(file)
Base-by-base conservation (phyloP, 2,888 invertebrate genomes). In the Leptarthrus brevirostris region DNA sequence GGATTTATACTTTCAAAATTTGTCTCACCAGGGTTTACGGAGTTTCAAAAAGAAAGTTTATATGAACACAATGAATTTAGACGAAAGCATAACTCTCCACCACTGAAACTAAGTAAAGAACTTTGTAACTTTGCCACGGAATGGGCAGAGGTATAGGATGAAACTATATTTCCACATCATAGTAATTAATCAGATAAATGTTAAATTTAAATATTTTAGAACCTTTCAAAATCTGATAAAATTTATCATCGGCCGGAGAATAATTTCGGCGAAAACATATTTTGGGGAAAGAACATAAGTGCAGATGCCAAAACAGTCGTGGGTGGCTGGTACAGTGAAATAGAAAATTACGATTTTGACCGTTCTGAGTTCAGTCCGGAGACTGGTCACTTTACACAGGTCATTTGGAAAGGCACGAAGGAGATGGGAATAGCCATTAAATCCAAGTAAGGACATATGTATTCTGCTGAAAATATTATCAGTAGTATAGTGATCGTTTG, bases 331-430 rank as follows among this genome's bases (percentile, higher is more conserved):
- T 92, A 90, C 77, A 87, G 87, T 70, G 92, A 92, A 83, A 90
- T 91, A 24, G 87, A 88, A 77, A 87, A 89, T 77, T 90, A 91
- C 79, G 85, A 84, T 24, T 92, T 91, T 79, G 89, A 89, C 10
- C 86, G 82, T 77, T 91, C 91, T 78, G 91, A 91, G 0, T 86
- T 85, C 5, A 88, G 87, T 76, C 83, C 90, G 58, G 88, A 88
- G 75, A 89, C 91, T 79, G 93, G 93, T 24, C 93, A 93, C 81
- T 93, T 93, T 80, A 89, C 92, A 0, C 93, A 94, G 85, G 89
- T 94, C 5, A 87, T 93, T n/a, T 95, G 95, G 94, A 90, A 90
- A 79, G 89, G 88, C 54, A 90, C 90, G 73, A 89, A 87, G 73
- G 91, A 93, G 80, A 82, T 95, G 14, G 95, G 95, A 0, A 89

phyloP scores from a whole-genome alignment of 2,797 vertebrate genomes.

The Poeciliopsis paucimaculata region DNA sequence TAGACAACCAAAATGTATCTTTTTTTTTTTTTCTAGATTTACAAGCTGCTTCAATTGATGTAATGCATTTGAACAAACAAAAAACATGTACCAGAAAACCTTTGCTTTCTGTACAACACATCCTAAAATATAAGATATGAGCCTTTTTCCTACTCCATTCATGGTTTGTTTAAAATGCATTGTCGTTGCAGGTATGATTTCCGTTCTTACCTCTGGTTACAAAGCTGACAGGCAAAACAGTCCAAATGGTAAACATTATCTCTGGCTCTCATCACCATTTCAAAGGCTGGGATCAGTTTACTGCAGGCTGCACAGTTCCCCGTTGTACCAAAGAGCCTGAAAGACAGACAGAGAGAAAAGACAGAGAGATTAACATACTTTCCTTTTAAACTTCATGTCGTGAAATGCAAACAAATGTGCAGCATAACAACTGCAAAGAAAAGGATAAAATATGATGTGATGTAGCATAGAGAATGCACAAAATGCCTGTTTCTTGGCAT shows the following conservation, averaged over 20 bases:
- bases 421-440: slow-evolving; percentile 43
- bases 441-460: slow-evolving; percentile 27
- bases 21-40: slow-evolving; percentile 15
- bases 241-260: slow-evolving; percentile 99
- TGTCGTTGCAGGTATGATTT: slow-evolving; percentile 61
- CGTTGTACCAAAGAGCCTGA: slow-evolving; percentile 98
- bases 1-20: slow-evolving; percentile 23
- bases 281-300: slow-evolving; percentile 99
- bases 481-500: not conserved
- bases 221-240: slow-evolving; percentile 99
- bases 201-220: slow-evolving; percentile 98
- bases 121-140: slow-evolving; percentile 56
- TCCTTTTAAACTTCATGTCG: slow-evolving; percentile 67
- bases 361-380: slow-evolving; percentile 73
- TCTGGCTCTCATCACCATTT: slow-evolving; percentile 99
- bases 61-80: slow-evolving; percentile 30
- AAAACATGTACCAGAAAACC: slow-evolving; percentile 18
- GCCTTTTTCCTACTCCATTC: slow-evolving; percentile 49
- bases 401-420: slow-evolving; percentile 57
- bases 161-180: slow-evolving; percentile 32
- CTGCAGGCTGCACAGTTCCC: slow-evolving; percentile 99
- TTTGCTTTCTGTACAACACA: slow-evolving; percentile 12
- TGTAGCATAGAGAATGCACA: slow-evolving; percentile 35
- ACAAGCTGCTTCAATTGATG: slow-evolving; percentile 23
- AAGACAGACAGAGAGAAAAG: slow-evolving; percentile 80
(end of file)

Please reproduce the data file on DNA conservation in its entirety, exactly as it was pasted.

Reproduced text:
Base-by-base conservation (phyloP, 2,888 invertebrate genomes). In the Leptarthrus brevirostris region DNA sequence GGATTTATACTTTCAAAATTTGTCTCACCAGGGTTTACGGAGTTTCAAAAAGAAAGTTTATATGAACACAATGAATTTAGACGAAAGCATAACTCTCCACCACTGAAACTAAGTAAAGAACTTTGTAACTTTGCCACGGAATGGGCAGAGGTATAGGATGAAACTATATTTCCACATCATAGTAATTAATCAGATAAATGTTAAATTTAAATATTTTAGAACCTTTCAAAATCTGATAAAATTTATCATCGGCCGGAGAATAATTTCGGCGAAAACATATTTTGGGGAAAGAACATAAGTGCAGATGCCAAAACAGTCGTGGGTGGCTGGTACAGTGAAATAGAAAATTACGATTTTGACCGTTCTGAGTTCAGTCCGGAGACTGGTCACTTTACACAGGTCATTTGGAAAGGCACGAAGGAGATGGGAATAGCCATTAAATCCAAGTAAGGACATATGTATTCTGCTGAAAATATTATCAGTAGTATAGTGATCGTTTG, bases 331-430 rank as follows among this genome's bases (percentile, higher is more conserved):
- T 92, A 90, C 77, A 87, G 87, T 70, G 92, A 92, A 83, A 90
- T 91, A 24, G 87, A 88, A 77, A 87, A 89, T 77, T 90, A 91
- C 79, G 85, A 84, T 24, T 92, T 91, T 79, G 89, A 89, C 10
- C 86, G 82, T 77, T 91, C 91, T 78, G 91, A 91, G 0, T 86
- T 85, C 5, A 88, G 87, T 76, C 83, C 90, G 58, G 88, A 88
- G 75, A 89, C 91, T 79, G 93, G 93, T 24, C 93, A 93, C 81
- T 93, T 93, T 80, A 89, C 92, A 0, C 93, A 94, G 85, G 89
- T 94, C 5, A 87, T 93, T n/a, T 95, G 95, G 94, A 90, A 90
- A 79, G 89, G 88, C 54, A 90, C 90, G 73, A 89, A 87, G 73
- G 91, A 93, G 80, A 82, T 95, G 14, G 95, G 95, A 0, A 89

phyloP scores from a whole-genome alignment of 2,797 vertebrate genomes.

The Poeciliopsis paucimaculata region DNA sequence TAGACAACCAAAATGTATCTTTTTTTTTTTTTCTAGATTTACAAGCTGCTTCAATTGATGTAATGCATTTGAACAAACAAAAAACATGTACCAGAAAACCTTTGCTTTCTGTACAACACATCCTAAAATATAAGATATGAGCCTTTTTCCTACTCCATTCATGGTTTGTTTAAAATGCATTGTCGTTGCAGGTATGATTTCCGTTCTTACCTCTGGTTACAAAGCTGACAGGCAAAACAGTCCAAATGGTAAACATTATCTCTGGCTCTCATCACCATTTCAAAGGCTGGGATCAGTTTACTGCAGGCTGCACAGTTCCCCGTTGTACCAAAGAGCCTGAAAGACAGACAGAGAGAAAAGACAGAGAGATTAACATACTTTCCTTTTAAACTTCATGTCGTGAAATGCAAACAAATGTGCAGCATAACAACTGCAAAGAAAAGGATAAAATATGATGTGATGTAGCATAGAGAATGCACAAAATGCCTGTTTCTTGGCAT shows the following conservation, averaged over 20 bases:
- bases 421-440: slow-evolving; percentile 43
- bases 441-460: slow-evolving; percentile 27
- bases 21-40: slow-evolving; percentile 15
- bases 241-260: slow-evolving; percentile 99
- TGTCGTTGCAGGTATGATTT: slow-evolving; percentile 61
- CGTTGTACCAAAGAGCCTGA: slow-evolving; percentile 98
- bases 1-20: slow-evolving; percentile 23
- bases 281-300: slow-evolving; percentile 99
- bases 481-500: not conserved
- bases 221-240: slow-evolving; percentile 99
- bases 201-220: slow-evolving; percentile 98
- bases 121-140: slow-evolving; percentile 56
- TCCTTTTAAACTTCATGTCG: slow-evolving; percentile 67
- bases 361-380: slow-evolving; percentile 73
- TCTGGCTCTCATCACCATTT: slow-evolving; percentile 99
- bases 61-80: slow-evolving; percentile 30
- AAAACATGTACCAGAAAACC: slow-evolving; percentile 18
- GCCTTTTTCCTACTCCATTC: slow-evolving; percentile 49
- bases 401-420: slow-evolving; percentile 57
- bases 161-180: slow-evolving; percentile 32
- CTGCAGGCTGCACAGTTCCC: slow-evolving; percentile 99
- TTTGCTTTCTGTACAACACA: slow-evolving; percentile 12
- TGTAGCATAGAGAATGCACA: slow-evolving; percentile 35
- ACAAGCTGCTTCAATTGATG: slow-evolving; percentile 23
- AAGACAGACAGAGAGAAAAG: slow-evolving; percentile 80